No reception without sparkling wine, no folk festival without beer and no dignified meal without wine.
The consumption of alcohol is ritual, socially accepted and cultivated.
However, the new edition of the alcohol atlas for Germany that was published a few days ago shows the consequences of the broad acceptance of alcohol.
16 percent of adult men and 11 percent of adult women regularly drink such large quantities that it is anything but healthy.
They don't get drunk obviously, but they regularly have too much alcohol in their blood.
Four percent of men and 1.5 percent of women even drink so much alcohol that they also have serious problems in their private and social environment and run the risk of getting into conflict with the law because of their alcohol consumption: They abuse alcohol.
4.8 percent of men and 1,
9 percent of women are addicted to alcohol with all the social and health consequences that such an addiction entails.
This means that a significant proportion of the adult population in Germany has a serious problem with alcohol.
The Alcohol Atlas, published by the German Cancer Research Center (DKFZ), also shows that 20,000 new cancer cases and 8,000 cancer-related deaths are attributable to alcohol consumption every year.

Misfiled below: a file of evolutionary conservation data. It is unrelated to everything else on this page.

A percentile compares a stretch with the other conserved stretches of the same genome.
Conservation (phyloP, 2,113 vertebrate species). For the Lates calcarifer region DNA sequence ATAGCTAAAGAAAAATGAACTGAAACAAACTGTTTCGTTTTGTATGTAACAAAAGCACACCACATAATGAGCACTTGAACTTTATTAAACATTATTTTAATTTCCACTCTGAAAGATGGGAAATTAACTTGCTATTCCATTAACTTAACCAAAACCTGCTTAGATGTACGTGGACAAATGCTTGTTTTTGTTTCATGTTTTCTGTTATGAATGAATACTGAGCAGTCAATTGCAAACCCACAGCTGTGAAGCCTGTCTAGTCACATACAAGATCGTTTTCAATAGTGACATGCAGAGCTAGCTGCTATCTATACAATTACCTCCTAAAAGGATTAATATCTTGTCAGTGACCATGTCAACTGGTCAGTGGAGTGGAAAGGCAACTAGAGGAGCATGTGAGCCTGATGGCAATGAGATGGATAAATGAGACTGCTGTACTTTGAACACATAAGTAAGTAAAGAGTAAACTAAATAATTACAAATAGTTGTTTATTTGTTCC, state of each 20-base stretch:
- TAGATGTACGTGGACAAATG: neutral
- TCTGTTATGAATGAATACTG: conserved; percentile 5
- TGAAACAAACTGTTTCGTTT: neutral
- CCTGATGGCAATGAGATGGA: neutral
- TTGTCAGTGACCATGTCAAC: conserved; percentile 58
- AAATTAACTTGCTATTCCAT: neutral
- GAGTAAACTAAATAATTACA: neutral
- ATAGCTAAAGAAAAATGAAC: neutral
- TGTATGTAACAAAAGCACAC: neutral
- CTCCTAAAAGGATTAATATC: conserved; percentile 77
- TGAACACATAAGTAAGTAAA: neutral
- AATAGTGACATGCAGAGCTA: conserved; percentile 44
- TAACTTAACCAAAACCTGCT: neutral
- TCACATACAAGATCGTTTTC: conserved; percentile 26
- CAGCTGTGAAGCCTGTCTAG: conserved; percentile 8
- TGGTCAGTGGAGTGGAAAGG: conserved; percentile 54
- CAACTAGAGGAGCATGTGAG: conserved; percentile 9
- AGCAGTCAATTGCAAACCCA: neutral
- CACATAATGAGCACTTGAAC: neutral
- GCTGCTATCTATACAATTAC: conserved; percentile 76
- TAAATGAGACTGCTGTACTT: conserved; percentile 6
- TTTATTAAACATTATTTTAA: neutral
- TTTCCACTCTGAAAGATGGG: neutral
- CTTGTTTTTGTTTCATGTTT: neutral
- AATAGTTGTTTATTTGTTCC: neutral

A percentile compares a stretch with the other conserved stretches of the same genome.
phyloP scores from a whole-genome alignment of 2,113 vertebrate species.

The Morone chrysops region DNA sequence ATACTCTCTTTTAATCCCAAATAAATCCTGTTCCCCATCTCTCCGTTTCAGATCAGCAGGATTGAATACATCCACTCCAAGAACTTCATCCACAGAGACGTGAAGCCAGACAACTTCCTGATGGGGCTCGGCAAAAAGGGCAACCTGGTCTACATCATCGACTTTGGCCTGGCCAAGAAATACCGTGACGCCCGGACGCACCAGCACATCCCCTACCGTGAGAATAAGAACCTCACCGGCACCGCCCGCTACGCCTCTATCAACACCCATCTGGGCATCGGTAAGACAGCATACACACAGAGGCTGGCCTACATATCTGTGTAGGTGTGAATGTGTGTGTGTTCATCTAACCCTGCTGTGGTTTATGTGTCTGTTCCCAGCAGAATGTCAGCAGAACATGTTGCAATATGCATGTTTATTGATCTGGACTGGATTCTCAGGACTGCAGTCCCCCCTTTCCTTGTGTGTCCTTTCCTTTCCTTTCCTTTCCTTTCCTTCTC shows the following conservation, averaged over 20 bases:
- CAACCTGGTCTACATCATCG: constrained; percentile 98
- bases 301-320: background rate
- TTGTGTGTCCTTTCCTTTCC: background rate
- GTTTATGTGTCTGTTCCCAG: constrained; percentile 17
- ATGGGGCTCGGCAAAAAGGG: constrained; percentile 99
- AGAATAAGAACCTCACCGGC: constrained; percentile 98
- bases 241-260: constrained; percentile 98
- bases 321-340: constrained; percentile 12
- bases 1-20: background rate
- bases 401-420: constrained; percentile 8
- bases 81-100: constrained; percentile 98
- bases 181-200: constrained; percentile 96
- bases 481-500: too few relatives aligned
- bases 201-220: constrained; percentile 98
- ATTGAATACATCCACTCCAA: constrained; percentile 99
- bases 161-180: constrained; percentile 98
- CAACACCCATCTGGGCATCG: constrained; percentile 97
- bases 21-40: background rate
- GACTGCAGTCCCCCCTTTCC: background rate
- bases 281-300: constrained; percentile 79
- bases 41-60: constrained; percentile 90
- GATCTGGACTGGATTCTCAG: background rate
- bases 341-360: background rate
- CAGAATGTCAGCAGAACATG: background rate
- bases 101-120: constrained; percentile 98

Alcohol is a cytotoxin and damages the genome.
The mutations that occur can be the starting point for cancer.
This makes the substance the most important modifiable risk factor alongside nicotine and obesity.
Alcohol promotes cancer in all organs with which it comes into direct contact.
These are the oral cavity, pharynx, larynx and esophagus as well as the large intestine, rectum and liver.
The risk of breast cancer also increases.
Colon cancer is the most common alcohol-related cancer in men and breast cancer in women.
There is no safe amount
The atlas also emphasizes that, contrary to popular belief, there is no such thing as a safe amount when it comes to alcohol consumption.
Every glass is a glass too many.
Alcohol is involved in the development of more than 200 diseases.
This includes cardiovascular disease, type 2 diabetes, liver disease, alcohol-related inflammation of the stomach and pancreas, and damage to the brain and nervous system.
The positive effect that a glass of wine has on some heart conditions is offset by the increased risk of the other alcohol-related diseases.
The message that one or two glasses a day is good for your health is just a myth — despite advocacy claims to the contrary.
The alcohol atlas also contains good news.
The amount of alcoholic beverages consumed in Germany has been falling for years.
In 1996, 125.3 million hectoliters were drunk, in 2020 consumption was 93.6 million hectoliters.
This corresponds to a decline of 24 percent, which is mainly due to the fact that less and less beer is being drunk.
Sales of wine and spirits have remained almost constant.
In addition, young people no longer start drinking alcohol so early.
Overall, adolescents and young adults drink less.
Despite this, binge drinking is still widespread.
According to one of the underlying surveys, almost a quarter of 16- and 17-year-olds and more than 30 percent of 18- to 25-year-olds had drunk in the previous month.